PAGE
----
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  • Monday, August 9, 2010
    Björk Named One of NPR's "50 Great Voices"
    Bernhard Kristinn/ILC

    Björk is the latest artist to be chosen for NPR's 50 Great Voices, the weekly series featuring "awe-inspiring voices from around the world and across time." In the segment, titled "Björk: A Celestial Voice," Guy Raz, the weekend host of NPR's All Things Considered, says of that magical voice: "There is something celestial about it, as if it comes from another world, a fantastic and colorful and utopian world."

    In an interview with Raz, Björk explains that much of the ethereal elements of her voice can be traced back to Iceland, where she is from, and the unique characteristics of its landscape and people.

    For his part, New Yorker music critic Alex Ross tells NPR: "I cannot think of another voice like it in pop music, in classical music. It's instantly recognizable. I think you just hear one or two notes, and you know it's Björk."

    Raz goes on to explain: "A voice, a distinctive voice, is like an instrument that can't be invented. Think the gravel of Tom Waits, or the heartbreaking fragility of Billie Holiday. Bjork's voice is also an instrument."

    Hear more about this Great Voice and what Björk has to say about it all on the latest 50 Great Voices at npr.org. To pick up a copy of her debut Nonesuch album, 2009's Voltaic: Songs from the Volta Tour, on CD, vinyl, and in a deluxe package with DVD, head to the Nonesuch Store.

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Björk Named One of NPR's "50 Great Voices"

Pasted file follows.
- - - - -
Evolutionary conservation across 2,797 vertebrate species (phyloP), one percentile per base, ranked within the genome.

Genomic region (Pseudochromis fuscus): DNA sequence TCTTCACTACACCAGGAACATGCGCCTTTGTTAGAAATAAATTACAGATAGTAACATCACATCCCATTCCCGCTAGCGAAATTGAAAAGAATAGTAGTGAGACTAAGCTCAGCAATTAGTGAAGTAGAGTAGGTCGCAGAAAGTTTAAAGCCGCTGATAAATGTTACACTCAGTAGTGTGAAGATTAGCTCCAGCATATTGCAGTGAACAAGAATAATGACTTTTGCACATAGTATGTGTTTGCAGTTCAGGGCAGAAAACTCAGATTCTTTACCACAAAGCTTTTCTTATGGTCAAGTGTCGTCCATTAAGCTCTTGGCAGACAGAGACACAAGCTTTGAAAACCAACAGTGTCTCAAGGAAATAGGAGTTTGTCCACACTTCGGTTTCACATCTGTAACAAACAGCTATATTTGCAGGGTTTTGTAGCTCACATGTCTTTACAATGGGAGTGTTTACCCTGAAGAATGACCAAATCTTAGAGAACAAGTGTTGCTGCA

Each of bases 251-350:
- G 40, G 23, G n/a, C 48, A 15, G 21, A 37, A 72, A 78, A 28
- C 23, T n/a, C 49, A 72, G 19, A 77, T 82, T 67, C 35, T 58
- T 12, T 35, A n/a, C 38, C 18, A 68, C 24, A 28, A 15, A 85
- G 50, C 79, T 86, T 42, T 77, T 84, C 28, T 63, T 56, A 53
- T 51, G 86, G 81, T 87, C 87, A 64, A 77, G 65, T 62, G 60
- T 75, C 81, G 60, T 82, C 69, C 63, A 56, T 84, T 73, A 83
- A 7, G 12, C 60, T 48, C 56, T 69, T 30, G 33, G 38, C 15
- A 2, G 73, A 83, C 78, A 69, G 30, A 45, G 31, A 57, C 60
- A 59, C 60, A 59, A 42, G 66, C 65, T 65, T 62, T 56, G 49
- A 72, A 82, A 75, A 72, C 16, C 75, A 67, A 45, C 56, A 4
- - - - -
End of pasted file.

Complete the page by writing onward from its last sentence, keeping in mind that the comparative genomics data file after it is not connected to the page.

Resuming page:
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on August 9, 2010 - 12:54pm
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Monday, August 9, 2010 - 14:30
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Björk is the latest artist to be chosen for NPR's 50 Great Voices, the weekly series featuring "awe-inspiring voices from around the world and across time." In the segment, titled "Björk: A Celestial Voice," host Guy Raz says of that voice: "There is something celestial about it, as if it comes from another world, a fantastic and colorful and utopian world." The New Yorker's Alex Ross tells NPR: "I cannot think of another voice like it in pop music, in classical music."

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Björk is the latest artist to be chosen for NPR's 50 Great Voices, the weekly series featuring "awe-inspiring voices from around the world and across time." In the segment, titled "Björk: A Celestial Voice," Guy Raz, the weekend host of NPR's All Things Considered, says of that magical voice: "There is something celestial about it, as if it comes from another world, a fantastic and colorful and utopian world."

In an interview with Raz, Björk explains that much of the ethereal elements of her voice can be traced back to Iceland, where she is from, and the unique characteristics of its landscape and people.

For his part, New Yorker music critic Alex Ross tells NPR: "I cannot think of another voice like it in pop music, in classical music. It's instantly recognizable. I think you just hear one or two notes, and you know it's Björk."

Raz goes on to explain: "A voice, a distinctive voice, is like an instrument that can't be invented. Think the gravel of Tom Waits, or the heartbreaking fragility of Billie Holiday. Bjork's voice is also an instrument."

Hear more about this Great Voice and what Björk has to say about it all on the latest 50 Great Voices at npr.org. To pick up a copy of her debut Nonesuch album, 2009's Voltaic: Songs from the Volta Tour, on CD, vinyl, and in a deluxe package with DVD, head to the Nonesuch Store.

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